The Marine Layer, Coastal Fog,
and the Los Angeles Basin


The marine atmospheric boundary layer (MABL) is generally defined as a layer or cool, moist maritime air with the thickness of a few thousand feet immediately below a temperature inversion.

In the Mediterranean climate of the Los Angeles basin conditions favorable for the formation of a MABL inversion can occur during any month of the year, but are most common during the summer or "dry" season that runs from May through the middle of October. Natives of the area ("The Southland") use the terms "May Grey" and "June Gloom" to describe the frequent cool, damp, overcast days during this calendar period.

According to Filonczuk, et al (1995) there is a 15-percent probability of fog on any given day in Los Angeles during the dry season, compared to a probability of around five percent on any given day during the rest of the calendar year.

Besides tarnishing southern California's "sunny" reputation, the presence of low stratus clouds and/or dense marine fog can cause costly slowdowns at Los Angeles International Airport, and other airports located on or near the coastal plain. For example, on November 27, 2007, U.S.A Today reported that heavy fog forced officials at LAX to close two runways to arriving planes for several hours.

For motorists, fog "rolling in" from the coast can creates zero visibility conditions during L.A.'s often problematic morning commute. Statistics from the California Department of Transportation (Caltrans) show that more fatalities result from fog-related traffic accidents than from any other type. It should be noted that this statistic refers to all fog types across the entirety of California and not just to those created by the marine layer.

The presence of a MABL inversion is also a key ingredient for the creation of stagnant air pollution (smog) in the Los Angeles basin. Smog, a noxious mixture of fog and carbon emissions cause respiratory and other health problems for Los Angeles residents and add millions or billions of dollars to health care costs.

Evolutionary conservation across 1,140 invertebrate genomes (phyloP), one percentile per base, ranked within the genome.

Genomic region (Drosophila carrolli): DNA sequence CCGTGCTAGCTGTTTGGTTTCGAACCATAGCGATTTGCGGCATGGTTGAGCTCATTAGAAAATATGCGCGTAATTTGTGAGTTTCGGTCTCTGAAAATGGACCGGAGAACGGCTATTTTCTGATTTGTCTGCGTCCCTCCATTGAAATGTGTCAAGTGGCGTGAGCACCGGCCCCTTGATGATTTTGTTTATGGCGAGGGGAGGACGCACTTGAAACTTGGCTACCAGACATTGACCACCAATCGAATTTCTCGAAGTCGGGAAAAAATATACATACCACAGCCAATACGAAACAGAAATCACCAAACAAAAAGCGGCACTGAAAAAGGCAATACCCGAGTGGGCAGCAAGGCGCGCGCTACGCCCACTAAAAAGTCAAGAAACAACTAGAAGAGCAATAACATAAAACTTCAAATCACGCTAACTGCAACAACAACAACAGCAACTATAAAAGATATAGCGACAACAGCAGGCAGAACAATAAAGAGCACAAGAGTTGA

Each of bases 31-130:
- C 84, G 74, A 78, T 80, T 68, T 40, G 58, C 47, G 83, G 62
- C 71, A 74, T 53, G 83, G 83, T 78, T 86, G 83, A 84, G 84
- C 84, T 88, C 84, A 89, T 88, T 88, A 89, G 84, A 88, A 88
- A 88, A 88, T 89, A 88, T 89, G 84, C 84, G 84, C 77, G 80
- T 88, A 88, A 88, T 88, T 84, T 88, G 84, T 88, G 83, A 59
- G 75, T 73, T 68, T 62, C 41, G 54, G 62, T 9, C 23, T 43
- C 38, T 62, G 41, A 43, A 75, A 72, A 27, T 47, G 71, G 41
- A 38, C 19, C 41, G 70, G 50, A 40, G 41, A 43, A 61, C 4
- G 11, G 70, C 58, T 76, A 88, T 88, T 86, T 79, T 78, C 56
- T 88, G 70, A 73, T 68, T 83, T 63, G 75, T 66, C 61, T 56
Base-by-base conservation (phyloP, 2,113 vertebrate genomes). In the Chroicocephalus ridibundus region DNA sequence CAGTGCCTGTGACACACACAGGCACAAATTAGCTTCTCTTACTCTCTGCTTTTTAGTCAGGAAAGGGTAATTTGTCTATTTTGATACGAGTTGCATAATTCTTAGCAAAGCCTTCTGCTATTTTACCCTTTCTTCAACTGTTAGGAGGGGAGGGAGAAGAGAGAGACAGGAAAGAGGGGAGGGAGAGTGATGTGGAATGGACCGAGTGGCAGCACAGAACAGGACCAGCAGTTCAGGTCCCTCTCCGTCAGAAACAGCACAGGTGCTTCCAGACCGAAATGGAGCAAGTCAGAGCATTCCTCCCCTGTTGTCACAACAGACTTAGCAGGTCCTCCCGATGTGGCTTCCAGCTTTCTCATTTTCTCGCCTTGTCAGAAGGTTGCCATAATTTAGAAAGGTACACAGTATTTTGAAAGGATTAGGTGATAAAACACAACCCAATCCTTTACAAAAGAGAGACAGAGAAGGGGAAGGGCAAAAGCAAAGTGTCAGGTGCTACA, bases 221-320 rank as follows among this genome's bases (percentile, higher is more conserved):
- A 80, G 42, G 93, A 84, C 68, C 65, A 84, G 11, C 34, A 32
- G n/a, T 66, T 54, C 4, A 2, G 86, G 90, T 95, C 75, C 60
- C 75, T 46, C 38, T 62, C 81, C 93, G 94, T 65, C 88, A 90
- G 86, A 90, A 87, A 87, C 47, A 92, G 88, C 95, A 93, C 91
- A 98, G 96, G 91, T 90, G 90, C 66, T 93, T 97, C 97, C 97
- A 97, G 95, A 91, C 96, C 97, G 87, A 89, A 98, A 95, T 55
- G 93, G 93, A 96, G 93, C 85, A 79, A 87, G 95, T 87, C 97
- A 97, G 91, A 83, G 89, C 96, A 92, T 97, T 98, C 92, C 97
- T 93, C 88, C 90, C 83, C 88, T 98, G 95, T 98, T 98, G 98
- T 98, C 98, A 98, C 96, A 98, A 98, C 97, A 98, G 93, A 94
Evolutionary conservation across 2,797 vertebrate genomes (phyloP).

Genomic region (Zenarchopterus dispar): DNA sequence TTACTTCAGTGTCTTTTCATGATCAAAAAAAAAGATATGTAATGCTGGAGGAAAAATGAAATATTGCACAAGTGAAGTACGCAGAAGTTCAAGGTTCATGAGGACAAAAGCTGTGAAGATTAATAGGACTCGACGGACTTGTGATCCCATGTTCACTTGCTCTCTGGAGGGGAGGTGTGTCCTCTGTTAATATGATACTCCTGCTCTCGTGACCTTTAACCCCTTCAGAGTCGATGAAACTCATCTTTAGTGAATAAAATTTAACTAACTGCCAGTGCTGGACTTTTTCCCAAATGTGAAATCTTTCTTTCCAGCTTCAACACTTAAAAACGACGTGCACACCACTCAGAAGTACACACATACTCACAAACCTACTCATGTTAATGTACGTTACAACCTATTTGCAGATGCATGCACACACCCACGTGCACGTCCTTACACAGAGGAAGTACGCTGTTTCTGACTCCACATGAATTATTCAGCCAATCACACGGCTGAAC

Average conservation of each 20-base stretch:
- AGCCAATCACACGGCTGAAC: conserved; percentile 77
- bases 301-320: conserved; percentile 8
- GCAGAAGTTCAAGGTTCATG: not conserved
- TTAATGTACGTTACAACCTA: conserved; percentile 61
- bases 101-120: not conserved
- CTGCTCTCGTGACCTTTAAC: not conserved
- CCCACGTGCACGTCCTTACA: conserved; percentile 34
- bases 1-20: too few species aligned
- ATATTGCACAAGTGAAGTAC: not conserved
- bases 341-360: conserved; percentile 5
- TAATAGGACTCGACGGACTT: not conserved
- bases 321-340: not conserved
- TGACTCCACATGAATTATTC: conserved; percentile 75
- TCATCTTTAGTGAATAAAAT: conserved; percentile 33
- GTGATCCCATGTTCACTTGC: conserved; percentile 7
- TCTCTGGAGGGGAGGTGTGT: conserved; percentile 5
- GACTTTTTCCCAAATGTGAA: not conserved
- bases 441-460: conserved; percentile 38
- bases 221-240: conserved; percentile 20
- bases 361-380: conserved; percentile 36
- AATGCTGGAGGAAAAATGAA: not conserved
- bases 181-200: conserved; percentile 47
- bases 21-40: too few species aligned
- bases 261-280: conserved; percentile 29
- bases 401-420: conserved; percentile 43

Along the coast of California and Oregon, the MABL inversion is created when subsiding air is heated by compression associated with the North Pacific Subtropical High passes over the cold, equator-bound waters of the Pacific Current. As moist air rises from the ocean surface, it becomes trapped under dome of subsiding high pressure.

If the height of the marine layer is 4000m or less, the marine air is compressed into fog. If the height is greater than 4000m, a layer of stratus clouds often forms at the top of the layer. On average the layer reaches its peak for the day at around 7:00 a.m. (local time) near the coast and around noon over interior valleys. Because of solar heating, the layer often "retreats" toward the coast during the early afternoon and is at its thinnest point during the hours prior to sundown.

Although more sunlight is allowed in once this daily "retreat" begins, areas under the influence of the MABL still have a strong maritime character with lower average afternoon temperatures and higher dew points than those recorded concurrently at more elevated, continental locations only a few miles away.

With its sharp rise in elevation from the coast to the mountains and the contract between the cool, marine air mass along the coast and the dry, warm continental air mass over the mountains, the topography of the Los Angeles basin one of the factors that makes forecasting the marine layer more difficult for Los Angeles (and San Diego) than for locations further north along the coast.

The geography of the area also presents challenges since it does not conform to the normal west coast pattern and, as a result, fog and low clouds there are not strictly the result of the standard "textbook" process of advection.

For example, for much of the west coast including San Francisco Bay, advection fog is most often produced when the prevailing wind is from the north or northeast and when there is a strong upwelling of cold water from the California Current that runs parallel to the shore.